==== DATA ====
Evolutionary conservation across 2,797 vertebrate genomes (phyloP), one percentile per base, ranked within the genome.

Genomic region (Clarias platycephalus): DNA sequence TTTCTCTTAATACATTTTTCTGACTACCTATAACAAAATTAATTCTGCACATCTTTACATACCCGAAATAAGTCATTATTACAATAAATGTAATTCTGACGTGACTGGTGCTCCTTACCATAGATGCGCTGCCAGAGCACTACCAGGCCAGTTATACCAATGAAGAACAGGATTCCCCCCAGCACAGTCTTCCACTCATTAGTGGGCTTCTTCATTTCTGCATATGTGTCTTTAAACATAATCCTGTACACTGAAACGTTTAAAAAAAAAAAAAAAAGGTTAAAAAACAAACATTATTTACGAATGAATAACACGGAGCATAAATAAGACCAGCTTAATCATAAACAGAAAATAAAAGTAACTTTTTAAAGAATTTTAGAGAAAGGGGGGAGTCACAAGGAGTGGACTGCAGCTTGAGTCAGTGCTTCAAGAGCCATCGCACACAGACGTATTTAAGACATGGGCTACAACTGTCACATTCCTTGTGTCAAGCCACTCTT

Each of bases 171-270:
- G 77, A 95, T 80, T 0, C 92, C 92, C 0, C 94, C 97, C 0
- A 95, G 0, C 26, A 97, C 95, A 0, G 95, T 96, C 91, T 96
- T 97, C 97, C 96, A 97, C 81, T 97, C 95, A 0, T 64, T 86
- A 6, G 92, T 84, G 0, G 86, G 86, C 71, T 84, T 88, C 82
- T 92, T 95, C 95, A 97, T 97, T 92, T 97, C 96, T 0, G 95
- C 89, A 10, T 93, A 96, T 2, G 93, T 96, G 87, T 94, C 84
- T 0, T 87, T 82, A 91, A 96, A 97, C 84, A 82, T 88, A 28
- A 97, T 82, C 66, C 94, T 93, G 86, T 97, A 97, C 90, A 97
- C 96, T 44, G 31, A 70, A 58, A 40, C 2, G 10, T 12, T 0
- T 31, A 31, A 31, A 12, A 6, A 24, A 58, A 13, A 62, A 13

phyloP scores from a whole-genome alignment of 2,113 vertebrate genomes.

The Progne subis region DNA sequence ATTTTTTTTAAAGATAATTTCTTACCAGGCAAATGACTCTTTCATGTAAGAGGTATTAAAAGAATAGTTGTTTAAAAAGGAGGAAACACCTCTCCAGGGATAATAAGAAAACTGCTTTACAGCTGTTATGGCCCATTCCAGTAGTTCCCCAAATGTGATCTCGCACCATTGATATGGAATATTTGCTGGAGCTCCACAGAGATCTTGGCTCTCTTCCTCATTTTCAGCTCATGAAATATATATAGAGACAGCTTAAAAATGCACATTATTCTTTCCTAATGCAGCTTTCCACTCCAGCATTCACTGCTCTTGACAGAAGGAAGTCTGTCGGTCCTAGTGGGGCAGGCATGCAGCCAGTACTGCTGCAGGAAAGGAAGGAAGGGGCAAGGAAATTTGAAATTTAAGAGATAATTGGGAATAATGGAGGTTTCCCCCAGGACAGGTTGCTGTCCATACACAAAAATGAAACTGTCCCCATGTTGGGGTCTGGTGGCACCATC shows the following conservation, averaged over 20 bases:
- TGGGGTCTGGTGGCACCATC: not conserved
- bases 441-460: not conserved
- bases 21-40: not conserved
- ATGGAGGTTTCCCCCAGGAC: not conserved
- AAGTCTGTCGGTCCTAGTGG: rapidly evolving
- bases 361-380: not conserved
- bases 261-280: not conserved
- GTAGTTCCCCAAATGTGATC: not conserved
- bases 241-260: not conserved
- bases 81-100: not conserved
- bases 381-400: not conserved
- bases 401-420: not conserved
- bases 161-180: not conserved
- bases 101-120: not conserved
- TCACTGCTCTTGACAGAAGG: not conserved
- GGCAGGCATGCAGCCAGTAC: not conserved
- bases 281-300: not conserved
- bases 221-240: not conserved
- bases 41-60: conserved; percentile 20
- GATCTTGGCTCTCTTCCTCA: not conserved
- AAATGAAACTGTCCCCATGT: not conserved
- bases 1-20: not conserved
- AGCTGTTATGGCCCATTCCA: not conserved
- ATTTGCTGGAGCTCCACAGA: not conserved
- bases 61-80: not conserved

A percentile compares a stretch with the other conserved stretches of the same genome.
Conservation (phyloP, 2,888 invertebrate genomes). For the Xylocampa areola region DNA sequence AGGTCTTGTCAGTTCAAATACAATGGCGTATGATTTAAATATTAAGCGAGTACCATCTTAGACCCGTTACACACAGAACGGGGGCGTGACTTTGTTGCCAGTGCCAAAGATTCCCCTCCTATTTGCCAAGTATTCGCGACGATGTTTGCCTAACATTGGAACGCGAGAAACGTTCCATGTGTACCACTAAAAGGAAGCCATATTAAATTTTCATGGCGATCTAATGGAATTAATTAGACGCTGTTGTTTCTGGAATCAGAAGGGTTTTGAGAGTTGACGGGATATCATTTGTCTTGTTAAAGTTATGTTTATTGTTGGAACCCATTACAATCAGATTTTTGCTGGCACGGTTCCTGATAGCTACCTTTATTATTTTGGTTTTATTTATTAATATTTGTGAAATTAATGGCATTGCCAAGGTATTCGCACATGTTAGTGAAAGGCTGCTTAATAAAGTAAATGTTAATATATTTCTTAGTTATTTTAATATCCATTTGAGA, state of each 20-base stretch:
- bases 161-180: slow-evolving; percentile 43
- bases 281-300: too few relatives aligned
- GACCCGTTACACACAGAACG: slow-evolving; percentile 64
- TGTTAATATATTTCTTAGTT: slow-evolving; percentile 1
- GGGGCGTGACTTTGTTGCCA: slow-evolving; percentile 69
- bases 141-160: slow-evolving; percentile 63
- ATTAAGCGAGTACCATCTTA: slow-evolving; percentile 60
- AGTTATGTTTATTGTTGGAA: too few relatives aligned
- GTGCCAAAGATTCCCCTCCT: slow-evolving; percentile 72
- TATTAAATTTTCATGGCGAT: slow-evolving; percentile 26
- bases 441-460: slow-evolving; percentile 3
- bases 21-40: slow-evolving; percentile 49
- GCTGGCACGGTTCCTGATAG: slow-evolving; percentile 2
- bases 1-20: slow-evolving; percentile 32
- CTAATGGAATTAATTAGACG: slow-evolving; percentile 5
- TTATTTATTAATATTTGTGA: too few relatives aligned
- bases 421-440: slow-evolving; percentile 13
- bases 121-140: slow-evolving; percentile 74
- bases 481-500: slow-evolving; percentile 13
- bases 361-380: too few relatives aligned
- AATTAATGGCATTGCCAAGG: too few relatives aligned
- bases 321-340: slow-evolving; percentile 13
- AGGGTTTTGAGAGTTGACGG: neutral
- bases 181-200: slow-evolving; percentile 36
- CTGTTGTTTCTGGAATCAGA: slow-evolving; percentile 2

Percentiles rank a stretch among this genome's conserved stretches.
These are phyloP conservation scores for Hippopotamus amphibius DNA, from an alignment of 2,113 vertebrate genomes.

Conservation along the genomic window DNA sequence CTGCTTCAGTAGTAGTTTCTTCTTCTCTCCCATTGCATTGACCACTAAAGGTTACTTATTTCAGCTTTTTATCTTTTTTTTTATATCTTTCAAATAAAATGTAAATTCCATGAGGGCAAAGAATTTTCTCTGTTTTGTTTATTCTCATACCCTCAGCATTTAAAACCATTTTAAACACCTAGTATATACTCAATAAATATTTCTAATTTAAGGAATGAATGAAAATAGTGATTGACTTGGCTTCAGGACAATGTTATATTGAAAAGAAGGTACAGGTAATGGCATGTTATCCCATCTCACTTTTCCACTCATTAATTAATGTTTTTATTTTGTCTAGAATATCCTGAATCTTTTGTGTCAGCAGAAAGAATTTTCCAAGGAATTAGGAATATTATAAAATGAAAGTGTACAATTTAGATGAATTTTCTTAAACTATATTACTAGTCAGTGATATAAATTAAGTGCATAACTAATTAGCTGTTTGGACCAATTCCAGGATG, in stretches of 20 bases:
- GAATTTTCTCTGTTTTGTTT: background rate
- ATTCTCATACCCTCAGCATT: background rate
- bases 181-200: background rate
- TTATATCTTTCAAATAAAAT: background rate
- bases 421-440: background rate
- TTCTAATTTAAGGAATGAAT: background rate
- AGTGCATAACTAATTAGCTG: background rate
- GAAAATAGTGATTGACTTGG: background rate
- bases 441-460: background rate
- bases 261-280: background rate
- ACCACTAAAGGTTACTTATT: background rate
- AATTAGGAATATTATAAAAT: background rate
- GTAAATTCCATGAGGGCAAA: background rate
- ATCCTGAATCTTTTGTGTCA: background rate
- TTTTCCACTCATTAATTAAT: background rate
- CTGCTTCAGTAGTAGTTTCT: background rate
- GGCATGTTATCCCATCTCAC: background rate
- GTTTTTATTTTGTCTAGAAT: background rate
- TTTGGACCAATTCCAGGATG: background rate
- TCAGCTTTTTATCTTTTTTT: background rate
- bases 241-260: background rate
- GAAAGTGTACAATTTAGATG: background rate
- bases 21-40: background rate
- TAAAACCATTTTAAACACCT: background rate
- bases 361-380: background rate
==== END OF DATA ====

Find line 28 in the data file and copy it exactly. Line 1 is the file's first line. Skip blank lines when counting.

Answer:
- bases 161-180: not conserved